These videos show agent teams that were evolved by multiagent HyperNEAT or SARSA for the EIJ submission, Scalable Multiagent Learning through Indirect Encoding of Policy Geometry.  In the videos teams of predators (blue squares) work together to capture prey agents (green squares) that run away from them.  They must work together because a prey is faster than a predator and will always run in the opposite direction of the closest predator.  Predators cannot communicate with or see each other, so they must learn complentary roles a priori.  Note that unlike previous multiagent HyperNEAT scaling experiments, the difficultly of the problem (i.e. number of prey) increases as the teams grow in size.

SARSA: 16 Agents

SARSA is able to find solutions on the line formation for up to 16 agents.  This video shows a typical strategy used by SARSA at this size that involves the agents surrounding the prey.

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Multiagent HyperNEAT: 16 Agents

Multiagent HyperNEAT discovers a more efficient strategy for size 16, wherein the prey are split in half and captured seperately.

 

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Multiagent HyperNEAT: 64 Agents

This trend for HyperNEAT continues at larger sizes, but the prey get split into more groups as team size increases, as in this video with 64 predators.  SARSA cannot solve the problem at this size or higher.

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Multiagent HyperNEAT: 256 Agents

At the largest trained size, multiagent HyperNEAT discovers a remarkably efficient tactic in which every other agent runs forward to bounce the prey between them.

Note: Due to the unusual aspect ratio and resolution of this video, only a direct AVI download is available.

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Multiagent HyperNEAT: Post- Training Scaling from 16 up to 64 Agents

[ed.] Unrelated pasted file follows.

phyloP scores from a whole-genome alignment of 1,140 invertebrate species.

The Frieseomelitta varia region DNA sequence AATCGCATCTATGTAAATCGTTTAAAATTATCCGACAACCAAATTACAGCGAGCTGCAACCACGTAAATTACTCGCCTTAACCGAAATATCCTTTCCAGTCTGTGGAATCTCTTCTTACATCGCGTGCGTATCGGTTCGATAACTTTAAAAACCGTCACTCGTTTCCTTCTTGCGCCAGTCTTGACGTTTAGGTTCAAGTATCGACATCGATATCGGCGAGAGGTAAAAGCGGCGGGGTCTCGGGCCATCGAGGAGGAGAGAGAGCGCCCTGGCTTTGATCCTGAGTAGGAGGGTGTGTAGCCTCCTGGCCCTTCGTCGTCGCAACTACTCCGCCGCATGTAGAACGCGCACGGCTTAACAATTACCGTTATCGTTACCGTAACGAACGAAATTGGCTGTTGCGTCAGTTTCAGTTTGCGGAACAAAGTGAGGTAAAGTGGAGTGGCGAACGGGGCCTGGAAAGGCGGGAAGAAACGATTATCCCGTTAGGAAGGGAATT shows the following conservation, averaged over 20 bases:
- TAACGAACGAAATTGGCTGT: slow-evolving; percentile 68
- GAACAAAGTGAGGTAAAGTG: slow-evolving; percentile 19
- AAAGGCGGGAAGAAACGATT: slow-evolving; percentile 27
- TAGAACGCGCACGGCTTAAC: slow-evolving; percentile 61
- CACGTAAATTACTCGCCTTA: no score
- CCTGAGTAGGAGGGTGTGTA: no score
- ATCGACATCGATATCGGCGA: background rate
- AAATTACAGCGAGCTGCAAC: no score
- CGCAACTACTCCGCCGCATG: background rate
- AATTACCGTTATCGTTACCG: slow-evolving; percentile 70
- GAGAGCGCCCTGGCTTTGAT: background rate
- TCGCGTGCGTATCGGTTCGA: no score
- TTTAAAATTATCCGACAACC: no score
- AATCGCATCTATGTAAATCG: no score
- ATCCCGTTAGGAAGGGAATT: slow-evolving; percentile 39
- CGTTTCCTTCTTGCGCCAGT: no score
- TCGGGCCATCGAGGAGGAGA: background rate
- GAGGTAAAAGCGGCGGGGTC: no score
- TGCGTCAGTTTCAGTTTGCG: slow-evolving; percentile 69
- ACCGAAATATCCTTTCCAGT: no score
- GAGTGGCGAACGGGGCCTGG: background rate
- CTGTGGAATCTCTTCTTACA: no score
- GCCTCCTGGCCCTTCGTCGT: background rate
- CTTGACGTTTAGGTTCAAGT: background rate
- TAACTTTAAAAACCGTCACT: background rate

Multiagent HyperNEAT is not only scalable in terms of the number of agents it can train, but it can also automatically scale existing teams up in size without further training.  This video shows such scaling for a team trained at 16 agents, up to 64 agents. SARSA was not able to scale in any cases except starting from 2 agents (up to at most 16 agents from 2).

 

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Multiagent HyperNEAT: 32 Agents on the L

Teams were also trained on a different, more difficult formation called the L.  In this video, 32 agents solve this task by tackling each branch of the L seperately. SARSA was only able to solve the L at the smallest size of 4.

 

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Situational Policy Geometry

This video shows agent teams that were evolved in simulation with multiagent HyperNEAT.  In the video teams of Khepera III robots work together to patrol an environment made of bricks and then return on command.  They must work together so that they each cover different areas, even though they cannot communicate with each other.  The teams are trained with an extension of multiagent HyperNEAT called situational policy geometry, which allows the robots to learn to switch between multiple brains to perform different tasks depending on their state.  In this case, the robots use different brains depending on a signal that tells them to come home or to continue patrolling.  The bottom of the video shows the current state of a GUI interface for communicating with the robots.  The teams are run in two environments, the plus, in which they were trained, and the asymmetric plus, where they were not trained (which tests generalization):

Plus (Training Environment) and Asymmetric Plus (Testing Environment)

 
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